The rhizosphere–the region of soil surrounding plant roots in which soil and microbes closely interact–plays an important role in soil carbon cycling. The rhizosphere is only about 1-2% of Earth’s soil volume but can store up to 30-40% of Earth’s total soil organic matter. Plants secrete organic compounds such as amino acids or enzymes known as root exudates, which are key in recruiting and selecting relevant beneficial microbes to colonize in the rhizosphere. Studying these microbial-plant interactions is critical to better understand the relationship between plant growth and the role soils play in keeping carbon from the atmosphere.
A recent study led by EESA scientists published in ISME Communications investigated microbial colonization along different parts of the roots of young Brachypodium plants–a plant type used as a model for grasses that produce biomass, biofuel, and feed. The study was part of the m-CAFEs Science Focus Area project and improves what is known about key factors involved in microbial colonization in the rhizosphere.
The team also included scientists from Berkeley Lab’s Biosciences Area, Trent Northen and Pete Andeer, and UC Berkeley researchers Spencer Diamond and Jill Banfield, as well as former EESA Postdocs Shwetha Acharya, Mon Oo Yee, Nameera Baig and Omolara Aladesanmi
“Our understanding of the soils and soil microbes surrounding the bottom half of a plant is limited since it’s invisible belowground,” said Staff Scientist Romy Chakraborty, who led the research effort. “Our findings help to put the pieces together of how the rhizosphere functions and interacts with the microbes that surround it–even in very young 2-week-old plants.”
The m-CAFEs researchers studied microbial communities at different zones of the roots in three different types of growth containers: conventional pots, tubes, and standardized fabricated ecosystems (EcoFABs), designed to mimic conditions of a natural environment. The goal was to characterize microbial communities on the tips of the roots, the soil at the base of the roots and regular bulk soil that was not in the rhizosphere environment. The researchers incorporated different growth container types to see if the different shapes or sizes influenced finer scale plant-microbe interactions in smaller, younger plants often used for research.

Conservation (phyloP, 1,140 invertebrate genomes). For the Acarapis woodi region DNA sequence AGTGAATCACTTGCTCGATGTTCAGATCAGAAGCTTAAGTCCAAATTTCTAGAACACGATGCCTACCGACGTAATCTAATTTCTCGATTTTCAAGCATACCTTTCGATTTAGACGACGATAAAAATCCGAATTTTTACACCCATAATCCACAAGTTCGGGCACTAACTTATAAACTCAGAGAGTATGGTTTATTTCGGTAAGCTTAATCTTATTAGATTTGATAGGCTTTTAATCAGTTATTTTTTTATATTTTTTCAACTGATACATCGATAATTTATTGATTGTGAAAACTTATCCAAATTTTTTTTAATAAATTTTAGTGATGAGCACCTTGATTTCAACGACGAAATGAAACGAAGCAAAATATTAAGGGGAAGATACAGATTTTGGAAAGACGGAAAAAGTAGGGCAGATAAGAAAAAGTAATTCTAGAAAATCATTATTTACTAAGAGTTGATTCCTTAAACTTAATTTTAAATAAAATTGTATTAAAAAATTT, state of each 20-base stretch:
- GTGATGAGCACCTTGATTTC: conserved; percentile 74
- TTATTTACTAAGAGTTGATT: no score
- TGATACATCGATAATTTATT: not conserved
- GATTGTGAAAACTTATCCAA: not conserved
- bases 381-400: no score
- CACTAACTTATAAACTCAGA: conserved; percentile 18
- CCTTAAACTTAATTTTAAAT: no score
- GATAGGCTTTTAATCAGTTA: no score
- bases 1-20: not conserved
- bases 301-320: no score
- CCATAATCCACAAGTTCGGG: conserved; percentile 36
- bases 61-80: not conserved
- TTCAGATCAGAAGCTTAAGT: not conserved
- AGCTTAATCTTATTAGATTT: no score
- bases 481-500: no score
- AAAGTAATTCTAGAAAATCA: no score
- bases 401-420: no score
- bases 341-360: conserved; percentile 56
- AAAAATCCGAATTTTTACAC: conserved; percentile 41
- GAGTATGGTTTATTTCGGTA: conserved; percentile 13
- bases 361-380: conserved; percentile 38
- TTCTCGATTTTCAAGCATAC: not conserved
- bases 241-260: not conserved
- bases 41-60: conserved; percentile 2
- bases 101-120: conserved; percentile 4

The team found that the microbes found in the bulk soil compared to the microbes in the rhizosphere were distinct from each other, indicating that microbes are recruited from bulk soil outside of the rhizosphere onto the root surface–as early as 14 days into plant growth.This is possibly due to the effect of root exudation, in which roots release substances such as amino acids and enzymes that attract more microbial communities than environments outside of the rhizosphere.
Another key finding was that genes associated with different metabolic pathways and root colonization were more abundant in root tips than those associated with nutrient-limitations and environmental stress, implying the absence of easily available and stable carbon and nutrients in bulk soil relative to roots. The study also shows that using different growth containers with different shapes, volumes and sizes had no observed effect on the microbial composition throughout the roots.
“The root exudates, the substances released by roots, along different parts of roots is considered an important parameter in rhizosphere dynamics, systematic and standardized studies probing this deeper are lacking especially in the early critical stages of plant growth,” said Chakraborty.
This study reveals key information on rhizosphere microbiology, which is a hotbed of carbon and nutrient transformations in all ecosystems. Closing the knowledge gap related to this environment and the microbes associated with it is essential to building our understanding of biogeochemical and carbon cycling.